It’s common sense. When a data breach, hack or DDOS attack occurs, you are going to immediately look bad to your customers, clients and the rest of the world. Even if there was nothing you could have done to prevent the loss, you still better get on the stick and think about your reputation. Because things are going to happen FAST!
For example, the first set of phone calls and emails you’re going to get if you’re the CTO or running the IT department are going to be from investor media outlets, journalists, the CEO of your own company, and the team in community and public relations. How do you respond? With speed, efficiency and accuracy.
But that doesn’t mean you respond to a breach and the associated reputation fallout without carefully thinking about your actions. And it certainly doesn’t mean you ever speak to anyone without having a strategy in place. Let’s look at a simple checklist of items to consider before a breach happens so you’ll be ready when it does occur.
1 – Coordinate with internal departments and your public information team. Then, tell the truth. If your plan of attack is to wait until the extent of the damage is determined, then say that. Tell audiences that you’re carefully reviewing the events and the attack and you’ll be ready to share information soon. This shows that you are being thoughtful and careful in your response to a bad situation.
2 – Notify stakeholders as appropriate. If your company is publicly held, you will have to confer with the legal and compliance teams to see what you have to disclose and when you have to disclose it. Information that affects the company’s status in the stock market is not something that should be treated lightly. One miscommuncation by someone in IT or even PR could sink your company.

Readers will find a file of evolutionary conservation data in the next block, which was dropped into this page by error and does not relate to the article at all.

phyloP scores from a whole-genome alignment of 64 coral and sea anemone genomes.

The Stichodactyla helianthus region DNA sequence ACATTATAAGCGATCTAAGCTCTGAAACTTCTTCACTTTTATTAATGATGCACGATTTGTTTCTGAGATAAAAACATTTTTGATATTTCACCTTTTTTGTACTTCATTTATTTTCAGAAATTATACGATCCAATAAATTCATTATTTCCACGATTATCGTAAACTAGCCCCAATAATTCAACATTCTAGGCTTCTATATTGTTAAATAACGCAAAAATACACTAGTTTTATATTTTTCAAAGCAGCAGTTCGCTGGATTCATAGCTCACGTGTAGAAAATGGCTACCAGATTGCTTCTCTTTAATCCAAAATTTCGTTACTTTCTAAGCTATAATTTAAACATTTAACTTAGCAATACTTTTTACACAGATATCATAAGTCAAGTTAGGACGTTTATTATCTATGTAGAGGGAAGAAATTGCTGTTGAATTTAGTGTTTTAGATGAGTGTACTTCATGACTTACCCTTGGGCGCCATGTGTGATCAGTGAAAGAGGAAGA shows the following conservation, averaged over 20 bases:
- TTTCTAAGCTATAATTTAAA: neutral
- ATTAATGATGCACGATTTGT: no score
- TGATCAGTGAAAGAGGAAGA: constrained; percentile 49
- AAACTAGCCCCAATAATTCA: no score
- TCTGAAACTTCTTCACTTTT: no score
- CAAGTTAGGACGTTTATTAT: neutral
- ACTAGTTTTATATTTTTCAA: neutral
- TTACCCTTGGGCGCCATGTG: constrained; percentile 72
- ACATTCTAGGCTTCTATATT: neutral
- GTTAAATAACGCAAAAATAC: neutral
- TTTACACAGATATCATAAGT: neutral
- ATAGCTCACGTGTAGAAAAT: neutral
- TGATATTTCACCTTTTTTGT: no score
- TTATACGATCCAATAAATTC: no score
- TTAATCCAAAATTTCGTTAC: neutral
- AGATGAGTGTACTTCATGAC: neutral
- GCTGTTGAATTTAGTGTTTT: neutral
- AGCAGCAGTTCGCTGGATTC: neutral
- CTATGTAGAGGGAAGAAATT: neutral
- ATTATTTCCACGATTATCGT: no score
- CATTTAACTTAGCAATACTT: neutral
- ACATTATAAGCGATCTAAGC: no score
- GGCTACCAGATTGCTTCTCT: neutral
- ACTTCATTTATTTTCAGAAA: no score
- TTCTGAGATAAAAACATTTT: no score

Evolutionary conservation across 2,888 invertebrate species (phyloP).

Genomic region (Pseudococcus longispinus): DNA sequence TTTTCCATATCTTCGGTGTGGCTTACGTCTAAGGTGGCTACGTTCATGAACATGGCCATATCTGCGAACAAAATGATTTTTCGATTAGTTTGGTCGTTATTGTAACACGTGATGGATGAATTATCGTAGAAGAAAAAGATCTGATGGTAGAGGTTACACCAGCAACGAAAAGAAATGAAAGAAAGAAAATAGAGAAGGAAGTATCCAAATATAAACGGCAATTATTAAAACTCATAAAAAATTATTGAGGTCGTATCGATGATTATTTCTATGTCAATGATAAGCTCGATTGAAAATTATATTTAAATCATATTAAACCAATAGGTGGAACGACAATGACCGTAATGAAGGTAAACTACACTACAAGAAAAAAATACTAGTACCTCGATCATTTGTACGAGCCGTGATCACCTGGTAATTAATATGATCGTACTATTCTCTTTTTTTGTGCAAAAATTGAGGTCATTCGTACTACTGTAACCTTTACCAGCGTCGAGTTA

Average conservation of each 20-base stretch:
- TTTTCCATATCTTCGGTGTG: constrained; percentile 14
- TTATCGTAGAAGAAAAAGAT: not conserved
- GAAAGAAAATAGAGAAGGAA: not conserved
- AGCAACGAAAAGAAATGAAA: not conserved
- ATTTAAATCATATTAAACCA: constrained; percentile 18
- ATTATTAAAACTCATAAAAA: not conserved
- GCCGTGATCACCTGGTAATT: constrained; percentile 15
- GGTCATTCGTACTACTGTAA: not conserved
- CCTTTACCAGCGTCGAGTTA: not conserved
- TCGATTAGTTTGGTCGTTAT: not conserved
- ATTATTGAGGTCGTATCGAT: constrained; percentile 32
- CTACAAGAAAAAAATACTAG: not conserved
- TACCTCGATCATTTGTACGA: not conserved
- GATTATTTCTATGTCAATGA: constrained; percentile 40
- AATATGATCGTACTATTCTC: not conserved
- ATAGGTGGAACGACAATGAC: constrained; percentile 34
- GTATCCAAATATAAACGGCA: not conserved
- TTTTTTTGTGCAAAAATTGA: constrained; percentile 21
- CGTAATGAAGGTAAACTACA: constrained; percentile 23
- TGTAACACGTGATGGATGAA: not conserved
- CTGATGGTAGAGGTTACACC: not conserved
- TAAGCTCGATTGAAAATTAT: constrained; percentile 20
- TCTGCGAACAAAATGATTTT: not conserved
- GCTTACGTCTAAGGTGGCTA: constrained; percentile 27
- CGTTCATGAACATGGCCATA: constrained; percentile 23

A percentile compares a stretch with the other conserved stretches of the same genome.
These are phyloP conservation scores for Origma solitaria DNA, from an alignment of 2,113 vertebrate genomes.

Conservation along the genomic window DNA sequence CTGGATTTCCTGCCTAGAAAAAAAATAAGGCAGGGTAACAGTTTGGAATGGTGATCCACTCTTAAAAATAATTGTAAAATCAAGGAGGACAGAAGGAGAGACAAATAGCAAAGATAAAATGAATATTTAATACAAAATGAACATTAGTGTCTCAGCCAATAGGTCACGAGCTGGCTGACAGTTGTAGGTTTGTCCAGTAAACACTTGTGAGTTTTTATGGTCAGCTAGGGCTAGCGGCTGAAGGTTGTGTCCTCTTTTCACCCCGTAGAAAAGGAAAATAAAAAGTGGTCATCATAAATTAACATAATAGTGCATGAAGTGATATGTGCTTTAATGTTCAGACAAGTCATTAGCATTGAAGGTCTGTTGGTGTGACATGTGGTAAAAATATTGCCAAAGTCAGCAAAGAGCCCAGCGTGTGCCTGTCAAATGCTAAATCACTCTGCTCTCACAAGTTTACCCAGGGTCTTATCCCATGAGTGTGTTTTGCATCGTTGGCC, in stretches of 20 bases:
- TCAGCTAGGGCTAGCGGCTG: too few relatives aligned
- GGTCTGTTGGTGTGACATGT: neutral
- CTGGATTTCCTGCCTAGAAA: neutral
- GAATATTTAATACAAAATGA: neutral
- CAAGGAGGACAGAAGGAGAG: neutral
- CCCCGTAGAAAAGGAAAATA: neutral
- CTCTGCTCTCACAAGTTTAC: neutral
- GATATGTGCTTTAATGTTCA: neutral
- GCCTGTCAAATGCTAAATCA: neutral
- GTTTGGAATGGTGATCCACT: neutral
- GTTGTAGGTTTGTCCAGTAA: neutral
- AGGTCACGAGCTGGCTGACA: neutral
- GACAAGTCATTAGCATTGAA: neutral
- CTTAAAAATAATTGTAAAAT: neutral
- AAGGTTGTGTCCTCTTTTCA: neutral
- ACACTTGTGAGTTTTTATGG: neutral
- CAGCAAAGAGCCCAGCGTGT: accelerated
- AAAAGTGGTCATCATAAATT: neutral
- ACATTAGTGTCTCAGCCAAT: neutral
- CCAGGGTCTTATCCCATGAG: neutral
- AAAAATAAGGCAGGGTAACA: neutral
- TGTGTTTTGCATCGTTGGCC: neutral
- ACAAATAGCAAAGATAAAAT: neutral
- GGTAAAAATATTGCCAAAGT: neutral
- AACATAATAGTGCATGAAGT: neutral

3 – Logistically, get all logs and other information leading up to and through the breach so your teams can evaluate them. Duplicate this information immediately so you’re working from backups. The information regarding a data breach is going to be requested by multiple departments and agencies depending on the extent to which your were compromised. Be sure you have multiple copies.
4 – Get all hands on deck to sift through information and to ensure you’ve buttoned up any holes. Continue your collaboration with management and PR to ensure the messaging you deliver through the entire process is consistent and appropriate.
5 – Learn from the attack. Prepare yourself to fend off similar attempt in the future. Allocate resources to build up defenses again and to train staff to be more vigilant.
After all that’s done, breathe a sigh of relief that you were prepared for the event and were able to handle them with aplomb. Your reputation is valuable to the future viability of your company, so treating it as you would any physical or monetary asset is critical.
How have you responded in times of crisis? How much interdepartmental activity did you experience at your firm? Should it have been higher? What role did PR play in repairing your reputation with the media and the public?